In Hookups, Inequality Still Reigns – Women don’t really find sexual satisfaction from hookups per this article but for some, the trade off is worth it.“For Kim Huynh, a 29-year-old filmmaker in San Francisco, sacrificing a reliable orgasm for sex without the burden of commitment was a conscious decision. After a couple of relationships in college, Ms. Huynh spent about five years without a serious boyfriend and many on-again, off-again flings.”
Why colleges shouldn’t check online life of applicants – I don’t like this at all. At least a third of admissions officers polled admit to using social media to eliminate eligible candidates. So glad I grew up in the age before social media. Online discoveries that harmed a student’s chances of being admitted. College admissions officers are looking for the things you’d expect them to be looking for: bad judgment, bad language, bad behavior.Washington Post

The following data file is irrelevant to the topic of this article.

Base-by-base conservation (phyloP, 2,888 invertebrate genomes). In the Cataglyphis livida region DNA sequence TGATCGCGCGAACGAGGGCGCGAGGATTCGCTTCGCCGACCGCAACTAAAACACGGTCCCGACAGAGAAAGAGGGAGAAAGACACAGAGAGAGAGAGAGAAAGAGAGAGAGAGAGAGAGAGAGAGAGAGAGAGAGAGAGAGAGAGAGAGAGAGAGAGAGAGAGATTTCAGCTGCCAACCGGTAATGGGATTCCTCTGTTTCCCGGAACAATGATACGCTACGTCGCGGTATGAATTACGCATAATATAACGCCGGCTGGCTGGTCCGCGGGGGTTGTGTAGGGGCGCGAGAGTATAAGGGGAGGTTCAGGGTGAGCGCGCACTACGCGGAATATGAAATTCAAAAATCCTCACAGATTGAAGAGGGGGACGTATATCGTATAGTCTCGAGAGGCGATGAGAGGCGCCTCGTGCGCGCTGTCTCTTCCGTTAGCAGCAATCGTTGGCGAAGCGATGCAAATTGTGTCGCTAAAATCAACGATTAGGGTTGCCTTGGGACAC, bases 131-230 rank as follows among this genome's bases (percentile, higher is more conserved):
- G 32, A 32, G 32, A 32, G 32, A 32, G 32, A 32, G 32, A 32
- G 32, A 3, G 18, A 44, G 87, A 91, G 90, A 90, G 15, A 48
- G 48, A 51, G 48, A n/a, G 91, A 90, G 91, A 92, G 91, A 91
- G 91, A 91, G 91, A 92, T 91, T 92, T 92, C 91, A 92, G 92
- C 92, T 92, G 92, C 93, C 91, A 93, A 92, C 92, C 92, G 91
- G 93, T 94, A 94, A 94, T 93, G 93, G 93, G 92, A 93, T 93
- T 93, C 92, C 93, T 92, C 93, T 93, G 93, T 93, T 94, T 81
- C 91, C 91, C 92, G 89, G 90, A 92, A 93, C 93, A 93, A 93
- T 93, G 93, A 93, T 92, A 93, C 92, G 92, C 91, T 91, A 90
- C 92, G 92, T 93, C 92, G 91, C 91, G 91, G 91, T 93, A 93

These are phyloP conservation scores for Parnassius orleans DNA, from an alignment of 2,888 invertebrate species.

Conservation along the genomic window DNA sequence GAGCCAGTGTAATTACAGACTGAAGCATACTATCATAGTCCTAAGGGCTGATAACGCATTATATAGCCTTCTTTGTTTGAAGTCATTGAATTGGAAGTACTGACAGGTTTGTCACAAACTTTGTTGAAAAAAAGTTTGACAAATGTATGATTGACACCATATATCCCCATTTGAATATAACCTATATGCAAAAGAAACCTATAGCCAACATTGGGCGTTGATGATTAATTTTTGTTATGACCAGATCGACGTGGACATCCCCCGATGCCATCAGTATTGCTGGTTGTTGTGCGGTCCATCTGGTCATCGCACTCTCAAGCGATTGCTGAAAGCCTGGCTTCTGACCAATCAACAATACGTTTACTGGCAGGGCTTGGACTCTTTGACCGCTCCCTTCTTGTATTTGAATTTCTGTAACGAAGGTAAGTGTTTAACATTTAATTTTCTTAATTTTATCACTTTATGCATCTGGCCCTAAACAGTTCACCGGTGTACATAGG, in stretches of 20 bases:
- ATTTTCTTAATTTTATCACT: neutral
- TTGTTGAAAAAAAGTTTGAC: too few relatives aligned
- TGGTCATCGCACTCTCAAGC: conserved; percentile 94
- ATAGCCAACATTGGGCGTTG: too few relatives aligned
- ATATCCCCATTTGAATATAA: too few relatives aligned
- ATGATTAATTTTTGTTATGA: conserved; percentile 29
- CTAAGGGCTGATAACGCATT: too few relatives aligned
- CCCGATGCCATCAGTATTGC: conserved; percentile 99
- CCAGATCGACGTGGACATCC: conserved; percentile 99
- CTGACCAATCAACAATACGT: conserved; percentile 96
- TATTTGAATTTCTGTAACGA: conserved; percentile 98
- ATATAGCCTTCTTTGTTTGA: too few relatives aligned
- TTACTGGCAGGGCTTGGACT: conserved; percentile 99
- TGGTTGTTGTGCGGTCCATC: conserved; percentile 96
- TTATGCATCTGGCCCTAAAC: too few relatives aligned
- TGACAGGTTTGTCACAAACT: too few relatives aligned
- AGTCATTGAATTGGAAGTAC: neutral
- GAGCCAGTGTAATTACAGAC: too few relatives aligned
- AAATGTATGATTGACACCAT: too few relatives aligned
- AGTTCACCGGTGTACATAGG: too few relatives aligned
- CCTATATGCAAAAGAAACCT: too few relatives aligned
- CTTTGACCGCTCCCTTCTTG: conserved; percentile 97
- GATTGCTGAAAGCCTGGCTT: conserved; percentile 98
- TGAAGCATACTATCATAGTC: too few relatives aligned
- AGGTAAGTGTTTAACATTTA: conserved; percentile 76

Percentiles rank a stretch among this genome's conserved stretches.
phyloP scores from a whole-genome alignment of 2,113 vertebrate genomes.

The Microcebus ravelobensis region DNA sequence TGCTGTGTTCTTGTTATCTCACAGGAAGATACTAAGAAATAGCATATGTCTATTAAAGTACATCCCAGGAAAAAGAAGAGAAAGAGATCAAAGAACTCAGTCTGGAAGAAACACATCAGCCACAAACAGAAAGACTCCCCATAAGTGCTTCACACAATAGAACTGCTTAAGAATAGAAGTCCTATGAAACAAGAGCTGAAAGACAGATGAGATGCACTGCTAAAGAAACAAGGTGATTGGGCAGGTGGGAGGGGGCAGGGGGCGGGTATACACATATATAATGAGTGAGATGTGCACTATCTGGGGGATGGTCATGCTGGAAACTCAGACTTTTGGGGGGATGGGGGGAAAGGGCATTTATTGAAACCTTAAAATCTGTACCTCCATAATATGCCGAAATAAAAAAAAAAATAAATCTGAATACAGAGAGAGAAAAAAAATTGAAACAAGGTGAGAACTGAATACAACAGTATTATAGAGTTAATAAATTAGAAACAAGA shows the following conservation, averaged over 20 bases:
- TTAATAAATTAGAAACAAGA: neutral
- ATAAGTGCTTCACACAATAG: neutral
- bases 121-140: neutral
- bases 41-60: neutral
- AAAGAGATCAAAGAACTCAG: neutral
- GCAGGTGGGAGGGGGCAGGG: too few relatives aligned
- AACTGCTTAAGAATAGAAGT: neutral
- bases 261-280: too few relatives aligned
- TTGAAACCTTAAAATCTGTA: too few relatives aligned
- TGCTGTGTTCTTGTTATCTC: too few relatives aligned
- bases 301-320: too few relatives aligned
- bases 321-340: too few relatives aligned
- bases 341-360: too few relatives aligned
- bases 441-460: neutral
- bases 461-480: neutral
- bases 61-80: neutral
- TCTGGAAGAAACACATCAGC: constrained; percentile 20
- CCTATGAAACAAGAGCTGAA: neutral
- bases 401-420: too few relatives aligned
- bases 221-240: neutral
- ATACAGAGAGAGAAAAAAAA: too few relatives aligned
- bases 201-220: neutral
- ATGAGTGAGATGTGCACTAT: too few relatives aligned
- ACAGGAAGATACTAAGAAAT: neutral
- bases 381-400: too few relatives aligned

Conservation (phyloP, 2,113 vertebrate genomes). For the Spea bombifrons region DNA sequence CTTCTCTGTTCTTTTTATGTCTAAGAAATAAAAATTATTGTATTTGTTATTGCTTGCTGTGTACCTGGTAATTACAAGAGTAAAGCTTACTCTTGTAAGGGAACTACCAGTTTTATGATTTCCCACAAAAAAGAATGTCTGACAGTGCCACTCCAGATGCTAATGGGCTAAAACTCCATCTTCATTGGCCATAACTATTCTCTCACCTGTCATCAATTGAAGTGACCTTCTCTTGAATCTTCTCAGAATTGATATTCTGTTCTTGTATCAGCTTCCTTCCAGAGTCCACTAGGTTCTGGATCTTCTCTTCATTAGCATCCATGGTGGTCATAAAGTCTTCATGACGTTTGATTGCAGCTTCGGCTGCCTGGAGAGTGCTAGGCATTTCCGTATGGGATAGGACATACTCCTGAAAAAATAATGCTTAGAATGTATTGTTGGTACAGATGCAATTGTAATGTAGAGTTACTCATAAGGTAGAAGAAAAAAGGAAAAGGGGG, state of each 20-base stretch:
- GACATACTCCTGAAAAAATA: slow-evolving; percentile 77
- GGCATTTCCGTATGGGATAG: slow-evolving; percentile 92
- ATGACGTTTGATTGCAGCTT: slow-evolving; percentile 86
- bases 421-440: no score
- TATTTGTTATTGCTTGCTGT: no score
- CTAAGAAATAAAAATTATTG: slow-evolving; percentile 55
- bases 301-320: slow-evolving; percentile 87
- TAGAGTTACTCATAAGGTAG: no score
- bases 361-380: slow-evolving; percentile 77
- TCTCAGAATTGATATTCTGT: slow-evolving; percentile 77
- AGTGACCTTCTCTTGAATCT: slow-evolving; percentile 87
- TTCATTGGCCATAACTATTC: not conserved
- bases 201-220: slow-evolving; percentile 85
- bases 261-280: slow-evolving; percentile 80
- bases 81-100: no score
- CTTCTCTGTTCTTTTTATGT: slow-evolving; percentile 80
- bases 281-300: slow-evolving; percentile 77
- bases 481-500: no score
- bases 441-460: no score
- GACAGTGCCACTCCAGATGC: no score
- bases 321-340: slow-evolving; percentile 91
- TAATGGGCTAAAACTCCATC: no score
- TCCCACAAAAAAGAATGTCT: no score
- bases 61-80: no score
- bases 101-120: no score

How Do We Judge Books Written Under Pseudonyms? – Here are two interesting points of view on pseudonyms. Pseudonyms don’t always mean success for the previously published author although most of the time in genre fiction pseudonyms are used purposely for either differentiating between targeted audiences (UF v. romance for example) or starting anew because the first name didn’t sell well.
One critic says that an author’s work should be judged against her past efforts and questions whether “criticism untainted by knowledge of who the author is and what she has already done … is valid.” I don’t agree with the second person’s opinions at all Rowling’s desire wasn’t just to be judged by critics differently but to shed the weight of reader expectations as well. NYTimes.com
Jane Litte is the founder of Dear Author, a lawyer, and a lover of pencil skirts. She self publishes NA and contemporaries (and publishes with Berkley and Montlake) and spends her downtime reading romances and writing about them. Her TBR pile is much larger than the one shown in the picture and not as pretty.
You can reach Jane by email at jane @ dearauthor dot com